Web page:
Finding celebrities with these two diseases is rare because schizophrenia and schizoaffective disorder typically strike during the late teens to the early 20s resulting in moderate to severe disability. However, John Nash, Lionel Aldridge, Calen Pick (nephew of Glenn Close), and Eduard Einstein (son of Albert Einstein), all suffer, or suffered, from schizophrenia.
Obsessive compulsive disorder (OCD): This perplexing disorder, which affects 1% of the population, is marked by obsessions and compulsions. Obsessions are most commonly seen in the form of fear of contamination or harm to self or others, excessive concern with order or bodily symptoms, or intrusive religious thoughts. In turn, those afflicted with OCD act out compulsions to alleviate their fears or thoughts. This is done through repeated acts of checking, organizing, washing, or senseless acts of tapping, counting, or repeating words.
Medication combined with therapy helps treat OCD, though the prognosis is better for those with milder symptoms. Many people with this disorder experience severe debilitation.
The cause of OCD is understood to be a combination of genetics, biology, and environmental factors.
David Beckham, Marc Summers, Howie Mandel, and Fiona Apple are known to suffer from OCD.
One in 10 adults experiences a panic attack every year. Panic disorder, however, affects only one in 33 people. With this disorder, people experience sudden and repeated bouts of extreme fear that lasts at least several minutes, if not longer. The symptoms include shortness of breath, racing heart, trembling, weakness, dizziness, chest pain, tingling or numbing of hands, stomach pain, and nausea. Sufferers may also experience fear of dying, going crazy, being out of control, or impending doom. Panic disorder often results in the avoidance of things or places where attacks have previously taken place.
Panic disorder is highly treatable with a combination of medication and psychotherapy. It’s believed to be biological and genetic in nature.
It’s unclear whether the following celebrities have been diagnosed with panic disorder. Still, they’re known for experiencing panic attacks: Johnny Depp, Princess Diana, John Mayer, and Emma Stone.
Anorexia or bulimia disorder:
These two eating disorders combined affect one in 40 Americans, mostly women, and share many of the same symptoms. These include the absence of periods, slow heart rate, swelling, dizziness, constipation, hypotension, hair loss, and more.
Treatment consists of medical care, nutritional counseling, psychotherapy, and medication. Prognosis varies by the particular illness, among other factors. Still, a significant percentage do not reach full recovery, sometimes resulting in death.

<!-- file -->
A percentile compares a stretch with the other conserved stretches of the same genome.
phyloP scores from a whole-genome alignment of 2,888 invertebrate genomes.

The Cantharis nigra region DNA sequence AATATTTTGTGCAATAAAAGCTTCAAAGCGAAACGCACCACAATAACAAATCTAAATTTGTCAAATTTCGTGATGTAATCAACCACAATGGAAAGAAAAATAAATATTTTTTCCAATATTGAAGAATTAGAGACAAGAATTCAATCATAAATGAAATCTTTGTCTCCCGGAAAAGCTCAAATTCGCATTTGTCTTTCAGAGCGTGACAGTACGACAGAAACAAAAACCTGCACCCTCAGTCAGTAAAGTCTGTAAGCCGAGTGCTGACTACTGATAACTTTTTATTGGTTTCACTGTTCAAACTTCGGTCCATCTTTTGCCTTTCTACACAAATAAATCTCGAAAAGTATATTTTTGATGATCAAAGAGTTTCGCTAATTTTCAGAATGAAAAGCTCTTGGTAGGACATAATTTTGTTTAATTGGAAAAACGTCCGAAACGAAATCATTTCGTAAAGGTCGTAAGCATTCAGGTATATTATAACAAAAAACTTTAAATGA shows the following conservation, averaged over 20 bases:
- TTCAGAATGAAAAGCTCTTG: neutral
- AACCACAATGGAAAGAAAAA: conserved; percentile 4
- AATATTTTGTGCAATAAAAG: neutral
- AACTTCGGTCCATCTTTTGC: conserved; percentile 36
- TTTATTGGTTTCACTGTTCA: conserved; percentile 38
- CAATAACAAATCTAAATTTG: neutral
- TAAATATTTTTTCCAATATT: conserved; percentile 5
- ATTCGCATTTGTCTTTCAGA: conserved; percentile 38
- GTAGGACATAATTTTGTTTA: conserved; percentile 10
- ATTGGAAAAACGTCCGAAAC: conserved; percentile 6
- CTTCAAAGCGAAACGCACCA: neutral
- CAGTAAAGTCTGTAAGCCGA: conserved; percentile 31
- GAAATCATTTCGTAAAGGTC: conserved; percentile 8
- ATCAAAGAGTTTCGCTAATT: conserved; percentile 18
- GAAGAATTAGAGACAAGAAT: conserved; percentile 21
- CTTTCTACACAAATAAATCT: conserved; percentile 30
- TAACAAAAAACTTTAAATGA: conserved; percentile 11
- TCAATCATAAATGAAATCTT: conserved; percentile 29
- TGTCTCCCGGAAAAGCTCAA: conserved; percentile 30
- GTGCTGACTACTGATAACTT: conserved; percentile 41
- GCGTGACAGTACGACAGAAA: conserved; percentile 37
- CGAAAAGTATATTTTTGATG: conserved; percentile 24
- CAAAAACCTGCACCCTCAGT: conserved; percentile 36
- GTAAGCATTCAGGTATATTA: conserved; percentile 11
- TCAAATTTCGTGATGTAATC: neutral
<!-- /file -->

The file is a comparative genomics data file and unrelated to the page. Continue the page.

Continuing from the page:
It’s believed genetics combined with psychological and sociological factors contribute to eating disorders.
Sadie Robertson, Gabourey Sidibe, Zayn Malik, and Beverly Johnson have all struggled with eating disorders.
Autism spectrum disorders:
These disorders affect one in 68 children. Symptoms include repetitive or unusual behaviors, intense interest in particular topics, making little eye contact, facial expressions and gestures that don’t match what’s said, an unusual tone of voice, and difficulty understanding other points of view. Other social, language, cognitive, behavioral, and emotional deficits are present as well.
Treatment for this developmental disorder includes behavior interventions and medication. Prognosis is dependent, in part, on early diagnosis and intervention.
Though the cause of autism spectrum disorders is unknown, genetics and environmental factor appear to contribute to its development.
Celebrities diagnosed with these disorders include Dan Aykroyd, Courtney Love, Daryl Hannah, and Paddy Considine.
Numerous other mental disorders afflict millions of Americans as well. Other depressive disorders, dissociative identity disorder, anxiety disorders, personality disorders, and attention deficit disorder are but a few. Each has the potential to be disabling, and those who suffer from these disorders sometimes experience stigma as well.
The end of stigma:
As more people who suffer from mental illness open up, hopefully, we can reduce the pervasive stigma that surrounds mental illness. Particularly crucial to ending stigma, however, is ensuring those with the most severe brain diseases (SMI) receive appropriate and adequate treatment.
Individuals with mental illness are more likely to be victims of violence than to commit violence. That said, the subset with SMI that’s untreated does have higher violence rates resulting from psychosis. By ensuring they receive humane medical treatment to manage their brain disease (and improve their quality of life), the violence that contributes to stigma will be diminished.
Just like any other organ of the body, our brains are prone to medical conditions. The brain is the most complex organ of our bodies. So it only stands to reason it’s subject to a variety of biological conditions. As researchers come to understand our brains better, more sophisticated diagnostic tools will be developed for a more definitive diagnosis. In the meantime, we should treat those with mental illness with the same dignity, respect, and empathy we treat someone with a physical disability, heart condition, stroke, or Alzheimer’s disease.